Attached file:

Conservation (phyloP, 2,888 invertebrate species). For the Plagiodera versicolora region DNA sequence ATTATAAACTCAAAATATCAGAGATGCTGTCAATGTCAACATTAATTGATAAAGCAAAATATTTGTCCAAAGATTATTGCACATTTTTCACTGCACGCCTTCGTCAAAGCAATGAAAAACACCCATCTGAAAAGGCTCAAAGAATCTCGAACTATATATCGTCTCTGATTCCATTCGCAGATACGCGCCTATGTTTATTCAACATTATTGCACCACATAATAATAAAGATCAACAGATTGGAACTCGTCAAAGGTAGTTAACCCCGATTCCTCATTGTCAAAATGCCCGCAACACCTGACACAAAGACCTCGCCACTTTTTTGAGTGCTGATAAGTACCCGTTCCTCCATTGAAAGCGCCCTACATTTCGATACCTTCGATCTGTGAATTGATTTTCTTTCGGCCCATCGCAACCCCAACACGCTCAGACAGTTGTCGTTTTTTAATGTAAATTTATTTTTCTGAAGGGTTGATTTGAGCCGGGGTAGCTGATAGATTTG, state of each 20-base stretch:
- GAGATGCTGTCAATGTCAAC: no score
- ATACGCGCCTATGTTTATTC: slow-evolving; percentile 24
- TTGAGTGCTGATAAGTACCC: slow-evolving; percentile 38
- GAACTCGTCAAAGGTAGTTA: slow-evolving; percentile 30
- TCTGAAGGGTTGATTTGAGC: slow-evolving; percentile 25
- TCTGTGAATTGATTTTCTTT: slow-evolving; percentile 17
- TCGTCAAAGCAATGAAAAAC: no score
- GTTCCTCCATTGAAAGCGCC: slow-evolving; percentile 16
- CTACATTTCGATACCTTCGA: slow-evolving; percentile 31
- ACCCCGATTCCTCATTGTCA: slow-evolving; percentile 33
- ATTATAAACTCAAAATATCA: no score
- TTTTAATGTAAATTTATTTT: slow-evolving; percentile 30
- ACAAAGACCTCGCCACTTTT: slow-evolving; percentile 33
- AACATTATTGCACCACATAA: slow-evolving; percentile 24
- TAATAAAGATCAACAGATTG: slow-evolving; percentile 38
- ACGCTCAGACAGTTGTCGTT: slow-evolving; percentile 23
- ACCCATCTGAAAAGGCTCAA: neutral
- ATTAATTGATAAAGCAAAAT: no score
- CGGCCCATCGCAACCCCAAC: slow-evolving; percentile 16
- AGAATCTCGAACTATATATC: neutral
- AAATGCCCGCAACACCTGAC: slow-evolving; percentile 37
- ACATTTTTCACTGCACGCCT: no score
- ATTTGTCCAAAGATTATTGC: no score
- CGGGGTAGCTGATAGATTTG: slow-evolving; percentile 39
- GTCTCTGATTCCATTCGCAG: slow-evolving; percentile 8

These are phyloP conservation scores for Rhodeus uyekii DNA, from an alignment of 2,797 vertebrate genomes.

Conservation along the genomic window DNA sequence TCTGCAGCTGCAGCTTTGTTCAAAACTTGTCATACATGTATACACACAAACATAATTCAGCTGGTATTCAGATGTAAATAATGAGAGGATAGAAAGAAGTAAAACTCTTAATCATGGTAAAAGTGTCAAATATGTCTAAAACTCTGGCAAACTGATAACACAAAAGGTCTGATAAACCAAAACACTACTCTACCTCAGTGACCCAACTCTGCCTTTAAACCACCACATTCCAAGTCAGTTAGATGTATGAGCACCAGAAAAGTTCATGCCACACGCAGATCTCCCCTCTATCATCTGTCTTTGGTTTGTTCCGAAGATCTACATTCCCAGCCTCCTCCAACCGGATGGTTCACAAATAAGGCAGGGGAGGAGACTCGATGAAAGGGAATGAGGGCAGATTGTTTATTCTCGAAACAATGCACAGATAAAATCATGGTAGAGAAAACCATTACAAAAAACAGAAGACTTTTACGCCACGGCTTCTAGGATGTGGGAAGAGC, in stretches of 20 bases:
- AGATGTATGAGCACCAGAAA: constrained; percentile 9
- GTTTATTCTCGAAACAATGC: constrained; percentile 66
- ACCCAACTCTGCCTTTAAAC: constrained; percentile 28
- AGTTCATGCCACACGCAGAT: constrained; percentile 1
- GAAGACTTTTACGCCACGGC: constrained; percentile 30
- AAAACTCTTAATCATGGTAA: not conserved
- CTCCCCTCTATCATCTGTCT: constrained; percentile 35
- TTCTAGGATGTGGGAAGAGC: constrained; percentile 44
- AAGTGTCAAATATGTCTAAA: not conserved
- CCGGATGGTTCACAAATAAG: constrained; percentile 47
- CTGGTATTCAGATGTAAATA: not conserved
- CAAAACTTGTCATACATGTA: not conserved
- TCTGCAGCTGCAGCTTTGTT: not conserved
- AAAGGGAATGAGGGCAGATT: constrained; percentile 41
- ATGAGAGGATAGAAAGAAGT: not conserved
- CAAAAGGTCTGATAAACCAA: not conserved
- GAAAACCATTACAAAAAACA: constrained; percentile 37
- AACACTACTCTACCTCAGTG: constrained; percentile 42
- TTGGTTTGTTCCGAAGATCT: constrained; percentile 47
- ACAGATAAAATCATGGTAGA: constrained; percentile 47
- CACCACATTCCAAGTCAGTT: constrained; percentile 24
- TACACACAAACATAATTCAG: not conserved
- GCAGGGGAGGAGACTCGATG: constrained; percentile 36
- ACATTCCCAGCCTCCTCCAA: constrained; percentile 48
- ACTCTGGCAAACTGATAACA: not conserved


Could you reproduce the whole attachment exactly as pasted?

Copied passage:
Conservation (phyloP, 2,888 invertebrate species). For the Plagiodera versicolora region DNA sequence ATTATAAACTCAAAATATCAGAGATGCTGTCAATGTCAACATTAATTGATAAAGCAAAATATTTGTCCAAAGATTATTGCACATTTTTCACTGCACGCCTTCGTCAAAGCAATGAAAAACACCCATCTGAAAAGGCTCAAAGAATCTCGAACTATATATCGTCTCTGATTCCATTCGCAGATACGCGCCTATGTTTATTCAACATTATTGCACCACATAATAATAAAGATCAACAGATTGGAACTCGTCAAAGGTAGTTAACCCCGATTCCTCATTGTCAAAATGCCCGCAACACCTGACACAAAGACCTCGCCACTTTTTTGAGTGCTGATAAGTACCCGTTCCTCCATTGAAAGCGCCCTACATTTCGATACCTTCGATCTGTGAATTGATTTTCTTTCGGCCCATCGCAACCCCAACACGCTCAGACAGTTGTCGTTTTTTAATGTAAATTTATTTTTCTGAAGGGTTGATTTGAGCCGGGGTAGCTGATAGATTTG, state of each 20-base stretch:
- GAGATGCTGTCAATGTCAAC: no score
- ATACGCGCCTATGTTTATTC: slow-evolving; percentile 24
- TTGAGTGCTGATAAGTACCC: slow-evolving; percentile 38
- GAACTCGTCAAAGGTAGTTA: slow-evolving; percentile 30
- TCTGAAGGGTTGATTTGAGC: slow-evolving; percentile 25
- TCTGTGAATTGATTTTCTTT: slow-evolving; percentile 17
- TCGTCAAAGCAATGAAAAAC: no score
- GTTCCTCCATTGAAAGCGCC: slow-evolving; percentile 16
- CTACATTTCGATACCTTCGA: slow-evolving; percentile 31
- ACCCCGATTCCTCATTGTCA: slow-evolving; percentile 33
- ATTATAAACTCAAAATATCA: no score
- TTTTAATGTAAATTTATTTT: slow-evolving; percentile 30
- ACAAAGACCTCGCCACTTTT: slow-evolving; percentile 33
- AACATTATTGCACCACATAA: slow-evolving; percentile 24
- TAATAAAGATCAACAGATTG: slow-evolving; percentile 38
- ACGCTCAGACAGTTGTCGTT: slow-evolving; percentile 23
- ACCCATCTGAAAAGGCTCAA: neutral
- ATTAATTGATAAAGCAAAAT: no score
- CGGCCCATCGCAACCCCAAC: slow-evolving; percentile 16
- AGAATCTCGAACTATATATC: neutral
- AAATGCCCGCAACACCTGAC: slow-evolving; percentile 37
- ACATTTTTCACTGCACGCCT: no score
- ATTTGTCCAAAGATTATTGC: no score
- CGGGGTAGCTGATAGATTTG: slow-evolving; percentile 39
- GTCTCTGATTCCATTCGCAG: slow-evolving; percentile 8

These are phyloP conservation scores for Rhodeus uyekii DNA, from an alignment of 2,797 vertebrate genomes.

Conservation along the genomic window DNA sequence TCTGCAGCTGCAGCTTTGTTCAAAACTTGTCATACATGTATACACACAAACATAATTCAGCTGGTATTCAGATGTAAATAATGAGAGGATAGAAAGAAGTAAAACTCTTAATCATGGTAAAAGTGTCAAATATGTCTAAAACTCTGGCAAACTGATAACACAAAAGGTCTGATAAACCAAAACACTACTCTACCTCAGTGACCCAACTCTGCCTTTAAACCACCACATTCCAAGTCAGTTAGATGTATGAGCACCAGAAAAGTTCATGCCACACGCAGATCTCCCCTCTATCATCTGTCTTTGGTTTGTTCCGAAGATCTACATTCCCAGCCTCCTCCAACCGGATGGTTCACAAATAAGGCAGGGGAGGAGACTCGATGAAAGGGAATGAGGGCAGATTGTTTATTCTCGAAACAATGCACAGATAAAATCATGGTAGAGAAAACCATTACAAAAAACAGAAGACTTTTACGCCACGGCTTCTAGGATGTGGGAAGAGC, in stretches of 20 bases:
- AGATGTATGAGCACCAGAAA: constrained; percentile 9
- GTTTATTCTCGAAACAATGC: constrained; percentile 66
- ACCCAACTCTGCCTTTAAAC: constrained; percentile 28
- AGTTCATGCCACACGCAGAT: constrained; percentile 1
- GAAGACTTTTACGCCACGGC: constrained; percentile 30
- AAAACTCTTAATCATGGTAA: not conserved
- CTCCCCTCTATCATCTGTCT: constrained; percentile 35
- TTCTAGGATGTGGGAAGAGC: constrained; percentile 44
- AAGTGTCAAATATGTCTAAA: not conserved
- CCGGATGGTTCACAAATAAG: constrained; percentile 47
- CTGGTATTCAGATGTAAATA: not conserved
- CAAAACTTGTCATACATGTA: not conserved
- TCTGCAGCTGCAGCTTTGTT: not conserved
- AAAGGGAATGAGGGCAGATT: constrained; percentile 41
- ATGAGAGGATAGAAAGAAGT: not conserved
- CAAAAGGTCTGATAAACCAA: not conserved
- GAAAACCATTACAAAAAACA: constrained; percentile 37
- AACACTACTCTACCTCAGTG: constrained; percentile 42
- TTGGTTTGTTCCGAAGATCT: constrained; percentile 47
- ACAGATAAAATCATGGTAGA: constrained; percentile 47
- CACCACATTCCAAGTCAGTT: constrained; percentile 24
- TACACACAAACATAATTCAG: not conserved
- GCAGGGGAGGAGACTCGATG: constrained; percentile 36
- ACATTCCCAGCCTCCTCCAA: constrained; percentile 48
- ACTCTGGCAAACTGATAACA: not conserved